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Am Nat. 2008 May;171(5):678-91. doi: 10.1086/587078.

Selection on herbivory resistance and growth rate in an invasive plant.

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Department of Biological Sciences, Fordham University, Bronx, New York 10458, USA.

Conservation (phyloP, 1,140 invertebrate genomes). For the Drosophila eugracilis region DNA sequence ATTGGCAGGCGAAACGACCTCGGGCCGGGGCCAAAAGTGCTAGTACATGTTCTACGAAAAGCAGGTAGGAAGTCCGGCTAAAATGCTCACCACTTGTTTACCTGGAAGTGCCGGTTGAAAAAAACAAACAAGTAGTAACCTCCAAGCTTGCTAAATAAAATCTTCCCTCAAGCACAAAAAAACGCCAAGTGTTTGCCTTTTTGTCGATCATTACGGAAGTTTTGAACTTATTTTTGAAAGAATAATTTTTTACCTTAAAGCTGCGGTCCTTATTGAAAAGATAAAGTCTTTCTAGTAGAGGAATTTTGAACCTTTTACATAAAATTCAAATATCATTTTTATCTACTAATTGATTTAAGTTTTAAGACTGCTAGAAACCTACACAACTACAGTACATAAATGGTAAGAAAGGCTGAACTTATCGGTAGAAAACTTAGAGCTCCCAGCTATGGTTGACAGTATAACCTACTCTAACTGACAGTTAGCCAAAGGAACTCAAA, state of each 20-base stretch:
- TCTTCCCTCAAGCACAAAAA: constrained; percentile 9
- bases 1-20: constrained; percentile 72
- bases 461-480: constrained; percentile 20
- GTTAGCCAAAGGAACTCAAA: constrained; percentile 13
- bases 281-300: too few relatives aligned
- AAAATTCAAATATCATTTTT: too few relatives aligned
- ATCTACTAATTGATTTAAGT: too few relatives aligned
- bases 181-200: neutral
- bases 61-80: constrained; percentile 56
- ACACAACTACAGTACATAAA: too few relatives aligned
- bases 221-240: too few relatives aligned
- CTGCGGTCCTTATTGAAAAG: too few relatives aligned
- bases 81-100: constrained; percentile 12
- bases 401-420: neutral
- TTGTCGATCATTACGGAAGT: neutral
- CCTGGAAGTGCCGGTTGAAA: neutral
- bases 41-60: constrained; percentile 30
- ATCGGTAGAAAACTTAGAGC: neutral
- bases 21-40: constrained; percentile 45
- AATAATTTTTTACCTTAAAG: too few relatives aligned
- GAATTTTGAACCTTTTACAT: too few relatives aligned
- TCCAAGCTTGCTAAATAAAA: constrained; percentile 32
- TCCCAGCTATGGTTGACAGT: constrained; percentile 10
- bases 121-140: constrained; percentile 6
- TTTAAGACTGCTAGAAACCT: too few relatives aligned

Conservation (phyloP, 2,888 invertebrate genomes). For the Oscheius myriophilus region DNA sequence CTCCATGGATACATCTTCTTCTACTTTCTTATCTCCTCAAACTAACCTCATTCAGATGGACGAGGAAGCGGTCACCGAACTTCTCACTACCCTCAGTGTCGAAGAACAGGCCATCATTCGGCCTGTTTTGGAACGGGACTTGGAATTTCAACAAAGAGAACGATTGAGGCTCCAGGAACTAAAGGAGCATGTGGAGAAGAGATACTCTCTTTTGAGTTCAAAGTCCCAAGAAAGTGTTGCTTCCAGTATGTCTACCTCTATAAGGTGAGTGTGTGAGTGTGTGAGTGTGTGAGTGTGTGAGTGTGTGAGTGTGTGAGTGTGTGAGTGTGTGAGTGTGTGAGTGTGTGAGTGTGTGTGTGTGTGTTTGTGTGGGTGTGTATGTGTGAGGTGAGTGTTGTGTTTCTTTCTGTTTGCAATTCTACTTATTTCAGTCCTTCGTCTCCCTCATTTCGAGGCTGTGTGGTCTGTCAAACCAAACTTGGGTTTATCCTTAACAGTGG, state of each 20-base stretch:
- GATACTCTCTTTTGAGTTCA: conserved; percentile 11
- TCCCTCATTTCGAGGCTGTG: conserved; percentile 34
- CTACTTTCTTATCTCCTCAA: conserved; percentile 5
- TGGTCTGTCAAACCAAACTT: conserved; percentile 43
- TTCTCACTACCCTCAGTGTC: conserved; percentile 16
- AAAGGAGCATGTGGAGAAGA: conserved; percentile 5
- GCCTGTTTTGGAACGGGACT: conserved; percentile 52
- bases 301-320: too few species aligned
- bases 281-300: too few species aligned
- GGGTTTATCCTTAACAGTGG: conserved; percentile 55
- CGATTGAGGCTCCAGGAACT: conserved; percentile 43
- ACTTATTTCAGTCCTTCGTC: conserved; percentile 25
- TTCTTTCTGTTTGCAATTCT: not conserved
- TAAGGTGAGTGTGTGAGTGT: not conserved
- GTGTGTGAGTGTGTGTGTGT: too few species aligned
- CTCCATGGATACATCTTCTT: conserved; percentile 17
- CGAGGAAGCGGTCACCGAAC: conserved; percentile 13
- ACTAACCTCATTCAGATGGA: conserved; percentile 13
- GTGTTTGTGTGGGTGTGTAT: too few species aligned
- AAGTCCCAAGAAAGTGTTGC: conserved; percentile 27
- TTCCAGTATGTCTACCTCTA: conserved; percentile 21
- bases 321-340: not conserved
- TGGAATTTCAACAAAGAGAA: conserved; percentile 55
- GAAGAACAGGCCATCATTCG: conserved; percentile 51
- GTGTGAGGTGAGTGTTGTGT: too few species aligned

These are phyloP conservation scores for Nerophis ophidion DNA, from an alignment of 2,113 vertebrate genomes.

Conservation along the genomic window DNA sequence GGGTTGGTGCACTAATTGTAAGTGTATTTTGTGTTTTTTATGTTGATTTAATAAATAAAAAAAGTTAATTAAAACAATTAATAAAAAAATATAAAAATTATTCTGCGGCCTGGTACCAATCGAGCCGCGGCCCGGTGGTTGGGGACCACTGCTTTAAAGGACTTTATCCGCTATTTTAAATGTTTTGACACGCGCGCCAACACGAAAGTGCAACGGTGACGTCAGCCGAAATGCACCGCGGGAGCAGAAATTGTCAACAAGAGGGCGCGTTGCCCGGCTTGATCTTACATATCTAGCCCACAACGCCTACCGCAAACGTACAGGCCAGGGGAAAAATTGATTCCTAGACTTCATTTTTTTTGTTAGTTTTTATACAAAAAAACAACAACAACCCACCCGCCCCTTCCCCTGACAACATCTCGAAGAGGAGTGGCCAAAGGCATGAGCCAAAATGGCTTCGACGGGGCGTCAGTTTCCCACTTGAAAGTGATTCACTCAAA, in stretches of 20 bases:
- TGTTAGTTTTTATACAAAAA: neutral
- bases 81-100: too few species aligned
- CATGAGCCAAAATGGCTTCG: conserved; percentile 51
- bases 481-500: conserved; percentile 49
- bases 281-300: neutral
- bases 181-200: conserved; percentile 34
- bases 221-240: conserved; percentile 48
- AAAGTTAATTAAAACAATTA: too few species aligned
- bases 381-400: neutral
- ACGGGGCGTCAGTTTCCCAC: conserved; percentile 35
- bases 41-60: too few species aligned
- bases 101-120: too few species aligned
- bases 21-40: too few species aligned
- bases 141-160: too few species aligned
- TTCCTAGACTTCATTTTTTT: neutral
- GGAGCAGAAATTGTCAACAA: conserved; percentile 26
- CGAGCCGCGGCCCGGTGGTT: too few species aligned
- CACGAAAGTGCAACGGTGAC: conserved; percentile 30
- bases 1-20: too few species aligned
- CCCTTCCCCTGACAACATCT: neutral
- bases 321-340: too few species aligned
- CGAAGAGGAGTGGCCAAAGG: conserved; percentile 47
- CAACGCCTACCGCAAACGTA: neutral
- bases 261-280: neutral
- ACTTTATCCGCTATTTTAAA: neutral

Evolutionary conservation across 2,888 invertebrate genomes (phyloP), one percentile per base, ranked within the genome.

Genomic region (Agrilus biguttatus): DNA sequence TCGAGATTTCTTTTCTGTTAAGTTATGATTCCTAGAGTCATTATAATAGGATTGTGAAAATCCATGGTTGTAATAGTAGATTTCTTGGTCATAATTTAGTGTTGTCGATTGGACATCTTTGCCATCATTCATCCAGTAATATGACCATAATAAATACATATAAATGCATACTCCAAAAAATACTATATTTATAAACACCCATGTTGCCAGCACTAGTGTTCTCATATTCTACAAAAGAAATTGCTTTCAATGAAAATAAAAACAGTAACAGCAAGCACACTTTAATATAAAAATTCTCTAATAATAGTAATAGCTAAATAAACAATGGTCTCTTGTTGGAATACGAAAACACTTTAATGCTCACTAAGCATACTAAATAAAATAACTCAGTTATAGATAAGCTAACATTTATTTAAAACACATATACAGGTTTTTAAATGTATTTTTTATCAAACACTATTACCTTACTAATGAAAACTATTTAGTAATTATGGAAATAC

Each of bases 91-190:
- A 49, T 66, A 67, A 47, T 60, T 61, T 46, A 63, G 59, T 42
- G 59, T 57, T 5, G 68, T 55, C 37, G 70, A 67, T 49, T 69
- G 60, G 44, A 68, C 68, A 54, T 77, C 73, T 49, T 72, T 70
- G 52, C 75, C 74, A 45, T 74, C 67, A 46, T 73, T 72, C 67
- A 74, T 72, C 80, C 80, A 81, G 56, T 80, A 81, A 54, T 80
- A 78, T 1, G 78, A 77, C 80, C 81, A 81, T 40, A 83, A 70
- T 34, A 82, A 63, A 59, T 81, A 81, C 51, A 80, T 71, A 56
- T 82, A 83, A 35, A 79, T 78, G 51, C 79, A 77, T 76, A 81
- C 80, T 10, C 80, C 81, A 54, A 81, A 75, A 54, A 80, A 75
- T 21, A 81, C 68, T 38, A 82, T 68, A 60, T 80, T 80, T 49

The evolution of increased competitive ability (EICA) hypothesis proposes that invasive species evolve decreased defense and increased competitive ability following natural enemy release. Previous tests of EICA examined the result of evolution by comparing individuals from home and introduced ranges, but no previous study of this hypothesis has examined the process of evolution by analyzing patterns of selection. On the basis of EICA, there should be selection for competitive ability without herbivores and selection for defense with herbivores. Selection on competitive ability should be stronger for genotypes accustomed to herbivores (home range genotypes), and selection on defense should be stronger for genotypes unaccustomed to herbivores (introduced range genotypes). Using a field experiment, we tested these hypotheses for the invasive plant Melaleuca quinquenervia. There was a negative genetic correlation between resistance and growth, indicating a trade-off. However, selection for stem elongation (an indicator of competitive ability) was always positive, and selection on resistance was always negative and did not depend on genotype source or the presence of herbivores. The patterns of selection found in this study contrast with predictions from EICA and accurately predict the lack of evolutionary change in growth and resistance following the introduction of this species from Australia to Florida.

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